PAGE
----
I concluded the Pendance Festival with two films that explore the female experience.

Sandro is clearly smirking in the distance and shaking his head at me.

Girly stuff, he would have said.

And what of it, when it is well crafted and heartfelt?

The Short History of the Long Road was screened in the presence of director Ani Simon-Kennedy and cinematographer Cailin Yatsko. The audience was quite delighted by the road movie’s delicious visuals. For anyone who has taken road trips, and especially traveled as a solo nomad, the world of teenager Nola would feel authentic. Wash up in gas station bathrooms. Find “nutrition” at a 7-11. Sleep either at a cheap motel or in the car on the side of the road. Simon-Kennedy didn’t want to over-glamorize life on the road. Trekking through New Mexico is not all pink sunsets and pretty desert scenery.

Young Nola comes to a suitably metaphoric fork in the road, and must think about choices. Would she keep going or take a breather to experience what most non-nomadic people take for granted? School, social life, even a clean bed are things Nola’s upbringing didn’t offer her. And then, one fateful day, everything changed.


On a totally different spectrum of the female perspective, Saint Frances is a touching, and mostly lighthearted look into the encounters of a 34-year old nanny stuck between the Millennials and the Gen-Xers. Being on the cusp, Bridget should already have her sh!t together. But alas, she’s kind of a mess. Leave it to 6-year old Frances to enlighten her. The precocious, somewhat bratty but adorable tyke already knows a lot thanks to her interracial power-couple mommies.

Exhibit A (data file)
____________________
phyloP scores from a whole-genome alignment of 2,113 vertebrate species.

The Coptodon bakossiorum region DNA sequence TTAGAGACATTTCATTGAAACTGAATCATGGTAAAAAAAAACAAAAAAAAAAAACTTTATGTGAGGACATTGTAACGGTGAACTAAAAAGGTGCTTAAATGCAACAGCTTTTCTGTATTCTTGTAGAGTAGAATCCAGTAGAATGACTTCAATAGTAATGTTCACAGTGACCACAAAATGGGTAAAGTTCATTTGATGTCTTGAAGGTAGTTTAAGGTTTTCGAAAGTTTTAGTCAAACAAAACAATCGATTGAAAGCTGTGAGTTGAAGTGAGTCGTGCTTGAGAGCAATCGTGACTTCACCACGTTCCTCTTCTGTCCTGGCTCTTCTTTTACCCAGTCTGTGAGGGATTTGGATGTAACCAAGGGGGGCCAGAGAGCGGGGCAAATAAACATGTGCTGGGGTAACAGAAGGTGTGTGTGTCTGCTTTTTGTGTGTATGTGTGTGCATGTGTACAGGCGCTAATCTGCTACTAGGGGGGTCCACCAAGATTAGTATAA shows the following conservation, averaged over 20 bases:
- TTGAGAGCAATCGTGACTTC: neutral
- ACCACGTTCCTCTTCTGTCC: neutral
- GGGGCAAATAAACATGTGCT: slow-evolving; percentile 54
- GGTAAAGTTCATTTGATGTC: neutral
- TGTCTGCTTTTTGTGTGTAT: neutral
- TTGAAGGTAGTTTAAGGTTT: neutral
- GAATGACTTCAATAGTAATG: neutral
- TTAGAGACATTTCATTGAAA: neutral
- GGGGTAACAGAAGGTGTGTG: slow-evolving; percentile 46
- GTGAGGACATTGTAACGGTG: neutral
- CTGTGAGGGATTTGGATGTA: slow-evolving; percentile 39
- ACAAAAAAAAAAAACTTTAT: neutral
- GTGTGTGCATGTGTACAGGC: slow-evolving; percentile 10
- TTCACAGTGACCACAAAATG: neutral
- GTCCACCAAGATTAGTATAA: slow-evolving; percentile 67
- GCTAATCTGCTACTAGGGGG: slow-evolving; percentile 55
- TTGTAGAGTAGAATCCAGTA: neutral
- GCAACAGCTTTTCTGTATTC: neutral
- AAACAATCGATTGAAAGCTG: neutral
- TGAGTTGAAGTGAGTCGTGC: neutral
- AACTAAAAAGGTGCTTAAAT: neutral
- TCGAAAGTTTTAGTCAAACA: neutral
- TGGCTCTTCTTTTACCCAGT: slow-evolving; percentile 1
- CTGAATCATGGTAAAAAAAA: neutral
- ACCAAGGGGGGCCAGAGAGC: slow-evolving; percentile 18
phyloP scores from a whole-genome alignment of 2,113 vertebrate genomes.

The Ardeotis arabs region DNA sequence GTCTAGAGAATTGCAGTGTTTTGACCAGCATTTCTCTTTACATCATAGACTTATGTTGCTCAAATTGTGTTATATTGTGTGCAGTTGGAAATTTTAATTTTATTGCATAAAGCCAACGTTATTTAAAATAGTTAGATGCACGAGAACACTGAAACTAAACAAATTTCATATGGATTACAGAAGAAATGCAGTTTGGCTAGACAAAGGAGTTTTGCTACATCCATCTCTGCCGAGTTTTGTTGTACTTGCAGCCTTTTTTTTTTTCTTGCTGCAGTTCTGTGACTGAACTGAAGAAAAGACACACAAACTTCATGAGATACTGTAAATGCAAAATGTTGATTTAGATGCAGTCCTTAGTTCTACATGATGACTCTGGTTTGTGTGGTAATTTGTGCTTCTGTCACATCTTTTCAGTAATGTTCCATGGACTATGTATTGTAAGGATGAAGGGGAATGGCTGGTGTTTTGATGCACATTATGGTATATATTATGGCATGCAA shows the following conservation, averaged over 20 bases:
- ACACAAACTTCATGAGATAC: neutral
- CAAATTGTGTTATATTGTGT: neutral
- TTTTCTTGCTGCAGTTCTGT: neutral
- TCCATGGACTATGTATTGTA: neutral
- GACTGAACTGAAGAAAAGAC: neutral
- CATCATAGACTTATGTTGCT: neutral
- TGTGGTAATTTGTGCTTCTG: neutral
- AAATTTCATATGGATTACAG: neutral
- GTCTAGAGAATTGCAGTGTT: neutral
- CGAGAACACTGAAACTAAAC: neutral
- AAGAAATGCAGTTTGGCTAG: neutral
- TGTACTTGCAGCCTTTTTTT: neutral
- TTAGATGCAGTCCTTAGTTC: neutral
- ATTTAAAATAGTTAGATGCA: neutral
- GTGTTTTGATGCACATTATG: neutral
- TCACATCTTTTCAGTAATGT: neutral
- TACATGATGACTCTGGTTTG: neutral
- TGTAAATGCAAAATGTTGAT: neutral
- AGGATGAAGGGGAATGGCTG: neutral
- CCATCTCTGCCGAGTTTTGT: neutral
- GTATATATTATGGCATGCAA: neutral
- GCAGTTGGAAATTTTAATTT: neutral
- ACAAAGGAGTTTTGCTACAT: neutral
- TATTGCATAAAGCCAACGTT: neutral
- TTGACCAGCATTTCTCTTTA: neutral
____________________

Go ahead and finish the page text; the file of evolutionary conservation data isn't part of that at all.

Bridget is portrayed by the film’s writer, Kelly O’Sullivan. Together with director Alex Thompson, she has opened dialogue about things like lesbian marriage, racism, breast feeding in public, postpartum depression, and the ever dreaded “monthly friend”, sometimes known as Menses Madness. Menstruation. Period. Bloody Nuisance. That thing that most men can’t even say. But men should see this and try to understand why women do and say the things they do. As for female viewers, take heed my Kleenex Advisory, even if you’re not feeling hormonal while watching the film.

O’Sullivan is encouraging women to express themselves – whether positively or negatively – even from a young age. Saint Frances seeks to normalize the female experience – even when it’s bloody.